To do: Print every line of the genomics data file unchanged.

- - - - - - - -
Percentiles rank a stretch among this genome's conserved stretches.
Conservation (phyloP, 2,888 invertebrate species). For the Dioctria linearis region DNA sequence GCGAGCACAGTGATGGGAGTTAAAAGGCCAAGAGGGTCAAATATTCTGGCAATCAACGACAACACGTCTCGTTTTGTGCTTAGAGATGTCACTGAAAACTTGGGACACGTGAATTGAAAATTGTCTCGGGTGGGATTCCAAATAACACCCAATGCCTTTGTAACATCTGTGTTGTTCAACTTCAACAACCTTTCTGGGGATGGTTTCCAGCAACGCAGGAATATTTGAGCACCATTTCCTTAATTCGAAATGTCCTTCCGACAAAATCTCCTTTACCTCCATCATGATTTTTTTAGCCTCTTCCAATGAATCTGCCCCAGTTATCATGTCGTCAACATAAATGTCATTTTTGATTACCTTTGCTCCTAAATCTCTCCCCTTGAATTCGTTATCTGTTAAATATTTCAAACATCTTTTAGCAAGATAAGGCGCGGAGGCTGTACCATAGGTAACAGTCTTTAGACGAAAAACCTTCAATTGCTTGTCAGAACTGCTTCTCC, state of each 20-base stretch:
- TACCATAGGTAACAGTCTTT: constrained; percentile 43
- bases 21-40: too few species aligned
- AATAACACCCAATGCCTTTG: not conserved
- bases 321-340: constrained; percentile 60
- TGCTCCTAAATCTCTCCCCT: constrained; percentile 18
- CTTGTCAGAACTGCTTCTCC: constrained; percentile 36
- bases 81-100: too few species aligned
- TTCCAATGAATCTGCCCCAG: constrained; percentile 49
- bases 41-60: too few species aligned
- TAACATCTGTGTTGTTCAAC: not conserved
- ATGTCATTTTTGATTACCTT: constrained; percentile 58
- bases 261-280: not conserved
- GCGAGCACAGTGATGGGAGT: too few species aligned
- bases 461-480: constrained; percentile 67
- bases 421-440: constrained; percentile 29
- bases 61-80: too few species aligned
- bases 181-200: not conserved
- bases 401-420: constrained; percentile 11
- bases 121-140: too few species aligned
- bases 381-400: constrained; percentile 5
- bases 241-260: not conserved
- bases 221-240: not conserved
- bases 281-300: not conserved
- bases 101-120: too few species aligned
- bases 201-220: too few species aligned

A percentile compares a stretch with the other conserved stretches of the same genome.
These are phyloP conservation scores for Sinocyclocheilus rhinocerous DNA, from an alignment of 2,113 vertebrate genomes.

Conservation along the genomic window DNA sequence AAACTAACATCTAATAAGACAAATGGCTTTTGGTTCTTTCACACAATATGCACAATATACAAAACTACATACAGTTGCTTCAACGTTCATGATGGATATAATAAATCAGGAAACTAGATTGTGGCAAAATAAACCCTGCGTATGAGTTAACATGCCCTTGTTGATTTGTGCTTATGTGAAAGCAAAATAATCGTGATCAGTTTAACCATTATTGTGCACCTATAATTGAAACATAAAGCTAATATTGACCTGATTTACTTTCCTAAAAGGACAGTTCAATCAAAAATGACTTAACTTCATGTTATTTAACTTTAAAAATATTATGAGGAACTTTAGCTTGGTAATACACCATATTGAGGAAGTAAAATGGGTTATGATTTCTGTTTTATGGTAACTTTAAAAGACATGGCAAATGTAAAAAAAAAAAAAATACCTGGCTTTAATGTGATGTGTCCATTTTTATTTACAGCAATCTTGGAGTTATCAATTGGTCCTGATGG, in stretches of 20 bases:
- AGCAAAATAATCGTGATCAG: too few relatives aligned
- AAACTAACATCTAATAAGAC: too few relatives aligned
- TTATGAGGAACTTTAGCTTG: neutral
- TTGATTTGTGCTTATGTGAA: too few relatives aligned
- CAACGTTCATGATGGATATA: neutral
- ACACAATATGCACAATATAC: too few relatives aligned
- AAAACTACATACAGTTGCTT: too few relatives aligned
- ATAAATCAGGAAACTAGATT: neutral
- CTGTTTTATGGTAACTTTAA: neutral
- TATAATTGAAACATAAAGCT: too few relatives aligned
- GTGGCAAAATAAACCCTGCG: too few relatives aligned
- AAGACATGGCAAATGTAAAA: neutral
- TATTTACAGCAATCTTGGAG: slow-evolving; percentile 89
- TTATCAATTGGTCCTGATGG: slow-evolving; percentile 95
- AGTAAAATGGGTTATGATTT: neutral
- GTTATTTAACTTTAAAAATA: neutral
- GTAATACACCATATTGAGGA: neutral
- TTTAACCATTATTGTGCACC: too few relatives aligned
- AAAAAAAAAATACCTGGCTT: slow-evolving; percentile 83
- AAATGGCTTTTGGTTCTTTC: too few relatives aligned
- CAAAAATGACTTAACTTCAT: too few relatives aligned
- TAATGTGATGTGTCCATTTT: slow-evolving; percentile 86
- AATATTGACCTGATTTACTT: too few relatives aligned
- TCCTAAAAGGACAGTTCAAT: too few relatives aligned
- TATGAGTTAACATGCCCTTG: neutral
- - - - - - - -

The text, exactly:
Percentiles rank a stretch among this genome's conserved stretches.
Conservation (phyloP, 2,888 invertebrate species). For the Dioctria linearis region DNA sequence GCGAGCACAGTGATGGGAGTTAAAAGGCCAAGAGGGTCAAATATTCTGGCAATCAACGACAACACGTCTCGTTTTGTGCTTAGAGATGTCACTGAAAACTTGGGACACGTGAATTGAAAATTGTCTCGGGTGGGATTCCAAATAACACCCAATGCCTTTGTAACATCTGTGTTGTTCAACTTCAACAACCTTTCTGGGGATGGTTTCCAGCAACGCAGGAATATTTGAGCACCATTTCCTTAATTCGAAATGTCCTTCCGACAAAATCTCCTTTACCTCCATCATGATTTTTTTAGCCTCTTCCAATGAATCTGCCCCAGTTATCATGTCGTCAACATAAATGTCATTTTTGATTACCTTTGCTCCTAAATCTCTCCCCTTGAATTCGTTATCTGTTAAATATTTCAAACATCTTTTAGCAAGATAAGGCGCGGAGGCTGTACCATAGGTAACAGTCTTTAGACGAAAAACCTTCAATTGCTTGTCAGAACTGCTTCTCC, state of each 20-base stretch:
- TACCATAGGTAACAGTCTTT: constrained; percentile 43
- bases 21-40: too few species aligned
- AATAACACCCAATGCCTTTG: not conserved
- bases 321-340: constrained; percentile 60
- TGCTCCTAAATCTCTCCCCT: constrained; percentile 18
- CTTGTCAGAACTGCTTCTCC: constrained; percentile 36
- bases 81-100: too few species aligned
- TTCCAATGAATCTGCCCCAG: constrained; percentile 49
- bases 41-60: too few species aligned
- TAACATCTGTGTTGTTCAAC: not conserved
- ATGTCATTTTTGATTACCTT: constrained; percentile 58
- bases 261-280: not conserved
- GCGAGCACAGTGATGGGAGT: too few species aligned
- bases 461-480: constrained; percentile 67
- bases 421-440: constrained; percentile 29
- bases 61-80: too few species aligned
- bases 181-200: not conserved
- bases 401-420: constrained; percentile 11
- bases 121-140: too few species aligned
- bases 381-400: constrained; percentile 5
- bases 241-260: not conserved
- bases 221-240: not conserved
- bases 281-300: not conserved
- bases 101-120: too few species aligned
- bases 201-220: too few species aligned

A percentile compares a stretch with the other conserved stretches of the same genome.
These are phyloP conservation scores for Sinocyclocheilus rhinocerous DNA, from an alignment of 2,113 vertebrate genomes.

Conservation along the genomic window DNA sequence AAACTAACATCTAATAAGACAAATGGCTTTTGGTTCTTTCACACAATATGCACAATATACAAAACTACATACAGTTGCTTCAACGTTCATGATGGATATAATAAATCAGGAAACTAGATTGTGGCAAAATAAACCCTGCGTATGAGTTAACATGCCCTTGTTGATTTGTGCTTATGTGAAAGCAAAATAATCGTGATCAGTTTAACCATTATTGTGCACCTATAATTGAAACATAAAGCTAATATTGACCTGATTTACTTTCCTAAAAGGACAGTTCAATCAAAAATGACTTAACTTCATGTTATTTAACTTTAAAAATATTATGAGGAACTTTAGCTTGGTAATACACCATATTGAGGAAGTAAAATGGGTTATGATTTCTGTTTTATGGTAACTTTAAAAGACATGGCAAATGTAAAAAAAAAAAAAATACCTGGCTTTAATGTGATGTGTCCATTTTTATTTACAGCAATCTTGGAGTTATCAATTGGTCCTGATGG, in stretches of 20 bases:
- AGCAAAATAATCGTGATCAG: too few relatives aligned
- AAACTAACATCTAATAAGAC: too few relatives aligned
- TTATGAGGAACTTTAGCTTG: neutral
- TTGATTTGTGCTTATGTGAA: too few relatives aligned
- CAACGTTCATGATGGATATA: neutral
- ACACAATATGCACAATATAC: too few relatives aligned
- AAAACTACATACAGTTGCTT: too few relatives aligned
- ATAAATCAGGAAACTAGATT: neutral
- CTGTTTTATGGTAACTTTAA: neutral
- TATAATTGAAACATAAAGCT: too few relatives aligned
- GTGGCAAAATAAACCCTGCG: too few relatives aligned
- AAGACATGGCAAATGTAAAA: neutral
- TATTTACAGCAATCTTGGAG: slow-evolving; percentile 89
- TTATCAATTGGTCCTGATGG: slow-evolving; percentile 95
- AGTAAAATGGGTTATGATTT: neutral
- GTTATTTAACTTTAAAAATA: neutral
- GTAATACACCATATTGAGGA: neutral
- TTTAACCATTATTGTGCACC: too few relatives aligned
- AAAAAAAAAATACCTGGCTT: slow-evolving; percentile 83
- AAATGGCTTTTGGTTCTTTC: too few relatives aligned
- CAAAAATGACTTAACTTCAT: too few relatives aligned
- TAATGTGATGTGTCCATTTT: slow-evolving; percentile 86
- AATATTGACCTGATTTACTT: too few relatives aligned
- TCCTAAAAGGACAGTTCAAT: too few relatives aligned
- TATGAGTTAACATGCCCTTG: neutral